You may have noticed from reading my posts that one of my pet peeves is the tendency for scholars to take arguments on the narrative level and magically try to convert them into historical proofs. Narrative logic can at best imply historical plausibility. But linguistic and narrative arguments are poor substitutes for historical arguments. All too often while reading a scholar’s suggestion about what Jesus may have thought or intended, it is unclear whether he or she is talking about the “story Jesus,” the “evangelist’s conception of Jesus,” or the “historical Jesus.” In some cases one suspects this blurring of the lines is intentional, as they argue that an event that could have happened must have happened.

Similarly, many scholars have a bad habit of not taking the stages of tradition seriously. For example, Maurice Casey argued not only that many events in the canonical gospels “really happened,” but that the evangelists were presenting transcribed eyewitness accounts. Not even Fitzmyer, a pious Catholic priest, would venture that far. In recounting Paragraph VII of the Pontifical Biblical Commission’s “Instruction of the Historical Truth of the Gospels,” Fitzmyer wrote:

The first few statements of the paragraph are documented with references to the NT. The rest of it is a speculative reconstruction, slightly idyllic, but undoubtedly expressing what is essentially to be recalled about this first stage of the tradition.

It is the stage of the ipsissima verba Iesu, and for Christians it has always seemed to be the stage of the greatest importance. What Christ Himself really said would seem to be more important than what the early Church passed on as His teaching or what the Evangelists report as His sayings. And yet, it is noteworthy that the Biblical Commission [of which Fitzmyer was a member] does not insist in any way that what we have in the Gospels is a record of this first stage of the tradition. (Fitzmyer 1964, p. 393, emphasis mine)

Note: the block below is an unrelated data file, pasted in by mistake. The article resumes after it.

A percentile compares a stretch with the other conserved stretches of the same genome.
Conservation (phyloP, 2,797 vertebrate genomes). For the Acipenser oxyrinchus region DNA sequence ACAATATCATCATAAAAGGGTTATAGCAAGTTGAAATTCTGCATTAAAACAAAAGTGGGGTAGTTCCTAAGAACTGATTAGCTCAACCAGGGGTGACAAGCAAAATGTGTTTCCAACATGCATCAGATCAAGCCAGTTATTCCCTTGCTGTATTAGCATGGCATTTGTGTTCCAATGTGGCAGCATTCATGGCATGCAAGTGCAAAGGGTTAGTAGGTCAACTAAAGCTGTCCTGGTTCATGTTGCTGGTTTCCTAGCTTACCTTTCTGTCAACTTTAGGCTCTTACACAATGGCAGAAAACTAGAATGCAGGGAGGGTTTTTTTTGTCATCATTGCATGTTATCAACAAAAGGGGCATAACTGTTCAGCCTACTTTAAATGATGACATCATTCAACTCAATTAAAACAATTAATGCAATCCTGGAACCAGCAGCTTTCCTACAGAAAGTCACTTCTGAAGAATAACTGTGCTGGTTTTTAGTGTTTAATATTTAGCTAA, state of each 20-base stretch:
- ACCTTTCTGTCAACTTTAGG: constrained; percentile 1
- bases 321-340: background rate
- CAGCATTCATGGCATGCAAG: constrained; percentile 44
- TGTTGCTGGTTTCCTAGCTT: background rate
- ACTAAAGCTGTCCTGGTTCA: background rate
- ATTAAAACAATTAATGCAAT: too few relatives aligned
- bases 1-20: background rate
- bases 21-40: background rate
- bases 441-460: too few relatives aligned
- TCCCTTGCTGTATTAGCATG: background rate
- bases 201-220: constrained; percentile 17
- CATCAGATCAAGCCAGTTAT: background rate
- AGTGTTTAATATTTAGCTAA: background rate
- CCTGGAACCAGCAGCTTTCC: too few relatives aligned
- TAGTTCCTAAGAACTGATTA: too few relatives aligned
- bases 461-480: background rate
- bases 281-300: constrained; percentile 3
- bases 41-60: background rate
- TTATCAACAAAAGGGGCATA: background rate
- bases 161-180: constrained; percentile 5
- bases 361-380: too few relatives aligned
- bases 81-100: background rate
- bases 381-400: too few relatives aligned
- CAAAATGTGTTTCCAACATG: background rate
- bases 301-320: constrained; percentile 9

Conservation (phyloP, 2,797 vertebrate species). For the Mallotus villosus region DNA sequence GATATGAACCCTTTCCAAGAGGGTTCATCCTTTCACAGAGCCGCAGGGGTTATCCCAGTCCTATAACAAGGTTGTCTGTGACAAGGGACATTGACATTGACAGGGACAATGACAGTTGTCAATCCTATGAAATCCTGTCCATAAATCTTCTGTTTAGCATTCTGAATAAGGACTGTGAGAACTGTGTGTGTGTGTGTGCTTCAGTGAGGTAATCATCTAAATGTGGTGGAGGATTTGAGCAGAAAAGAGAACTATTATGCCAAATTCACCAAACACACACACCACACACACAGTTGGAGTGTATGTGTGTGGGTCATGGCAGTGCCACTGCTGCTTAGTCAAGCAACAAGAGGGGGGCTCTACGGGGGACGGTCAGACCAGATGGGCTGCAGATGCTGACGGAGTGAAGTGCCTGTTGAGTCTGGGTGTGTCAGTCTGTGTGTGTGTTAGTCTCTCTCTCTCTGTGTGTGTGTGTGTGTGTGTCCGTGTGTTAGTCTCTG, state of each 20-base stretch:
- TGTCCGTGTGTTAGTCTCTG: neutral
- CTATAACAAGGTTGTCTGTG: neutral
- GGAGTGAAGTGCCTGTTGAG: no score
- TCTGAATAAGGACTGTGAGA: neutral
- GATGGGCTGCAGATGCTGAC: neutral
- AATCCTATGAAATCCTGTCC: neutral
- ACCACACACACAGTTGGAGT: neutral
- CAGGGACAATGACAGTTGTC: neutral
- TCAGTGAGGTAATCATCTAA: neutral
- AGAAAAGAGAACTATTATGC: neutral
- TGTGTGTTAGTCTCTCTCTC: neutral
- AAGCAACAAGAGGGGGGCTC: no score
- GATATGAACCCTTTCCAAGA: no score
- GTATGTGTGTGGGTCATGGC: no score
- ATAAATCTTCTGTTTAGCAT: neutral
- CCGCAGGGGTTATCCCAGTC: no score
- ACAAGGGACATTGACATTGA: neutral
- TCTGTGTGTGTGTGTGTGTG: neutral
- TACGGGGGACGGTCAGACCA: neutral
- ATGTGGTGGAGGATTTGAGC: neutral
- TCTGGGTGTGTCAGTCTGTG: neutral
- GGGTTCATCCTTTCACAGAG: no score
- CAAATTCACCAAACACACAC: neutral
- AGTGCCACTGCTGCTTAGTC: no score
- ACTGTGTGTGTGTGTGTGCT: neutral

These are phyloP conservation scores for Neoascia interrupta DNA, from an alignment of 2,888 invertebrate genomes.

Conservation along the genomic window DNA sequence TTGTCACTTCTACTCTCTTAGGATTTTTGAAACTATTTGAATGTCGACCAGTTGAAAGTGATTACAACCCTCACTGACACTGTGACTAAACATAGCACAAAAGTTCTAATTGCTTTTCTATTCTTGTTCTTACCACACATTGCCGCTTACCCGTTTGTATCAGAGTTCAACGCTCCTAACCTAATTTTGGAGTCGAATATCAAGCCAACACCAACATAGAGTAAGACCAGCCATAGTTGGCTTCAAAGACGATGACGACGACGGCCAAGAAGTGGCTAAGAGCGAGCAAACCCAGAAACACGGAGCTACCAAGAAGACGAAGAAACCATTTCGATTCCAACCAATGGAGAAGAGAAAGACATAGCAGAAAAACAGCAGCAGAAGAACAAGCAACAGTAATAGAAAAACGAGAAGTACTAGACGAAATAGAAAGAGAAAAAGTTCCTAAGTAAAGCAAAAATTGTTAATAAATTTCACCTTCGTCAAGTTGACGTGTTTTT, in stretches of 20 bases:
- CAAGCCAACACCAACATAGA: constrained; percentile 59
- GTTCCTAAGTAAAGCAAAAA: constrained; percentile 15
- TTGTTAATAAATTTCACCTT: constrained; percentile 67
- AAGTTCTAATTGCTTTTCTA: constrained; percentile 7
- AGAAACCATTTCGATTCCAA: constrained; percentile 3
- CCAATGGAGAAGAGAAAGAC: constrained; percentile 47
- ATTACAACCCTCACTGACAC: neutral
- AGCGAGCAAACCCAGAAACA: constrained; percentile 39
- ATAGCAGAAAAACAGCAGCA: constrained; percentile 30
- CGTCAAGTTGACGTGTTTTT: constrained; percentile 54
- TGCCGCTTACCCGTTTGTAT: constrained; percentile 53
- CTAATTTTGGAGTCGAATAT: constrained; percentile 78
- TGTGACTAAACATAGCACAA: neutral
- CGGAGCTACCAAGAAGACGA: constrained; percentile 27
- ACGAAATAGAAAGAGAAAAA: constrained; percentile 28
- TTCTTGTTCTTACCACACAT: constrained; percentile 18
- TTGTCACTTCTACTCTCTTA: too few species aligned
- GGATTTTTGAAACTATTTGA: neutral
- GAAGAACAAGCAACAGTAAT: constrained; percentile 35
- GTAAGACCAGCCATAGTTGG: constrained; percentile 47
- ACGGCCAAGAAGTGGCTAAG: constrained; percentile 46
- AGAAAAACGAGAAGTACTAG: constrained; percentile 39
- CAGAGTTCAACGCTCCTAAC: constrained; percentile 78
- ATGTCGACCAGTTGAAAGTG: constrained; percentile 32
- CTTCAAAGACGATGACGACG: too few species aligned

Only a hopelessly naive apologist or a terribly confused scholar would argue otherwise.

Carrier, Richard C., “Book Review: Varieties of Jesus Mythicism, Edited by John Loftus and Robert M. Price,” Socio-Historical Examination of Religion and Ministry, Vol. 4, No. 1, Summer 2022, pp. 171-192

Fitzmyer, Joseph A. “The Biblical Commission’s Instruction on the Historical Truth of the Gospels.” Theological Studies 25.3 (1964), pp. 386-408.

Fitzmyer, Joseph A., “Another View of the ‘Son of Man’ Debate,” Journal for the Study of the New Testament, Vol 4 (1979), p. 58-68.

Widowfield, Timothy A., “‘Everything Is Wrong with This’: The Legacy of Maurice Casey,” in Varieties Of Jesus Mythicism: Did He Even Exist? by Robert W Loftus and Robert M. Price, 2021, pp. 374-449 (Kindle Edition)

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Tim Widowfield

Tim is a retired vagabond who lives with his wife and multiple cats in a 20-year-old motor home. To read more about Tim, see our About page.

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One thought on “Expanding on My Essay in Varieties of Jesus Mythicism: Part 1”

  1. I remember vaguely the days when the gang of four and others were arguing with Casey and Stephanie. I believe I mentioned that a prevailing reading of “Son of Man” was that it just ment a “mortal”. Which was unsettling to Christian apologists.

    I suppose if Jesus is “wholly God and wholly a man” (paraphrased), that paradoxical phrase might accommodate him? If paradoxes can be regarded as acceptable; as anything other than selfcontradictions?

    In any case: where in your chronological/contextual Trinity would a very mortal Jesus be? Right after a supposed death of Jesus? Or after much later failures of promised miracles? When Christianity also looked all too fallible and all too mortal and false?

    Maybe in the Humanistic Renaissance? Gospels?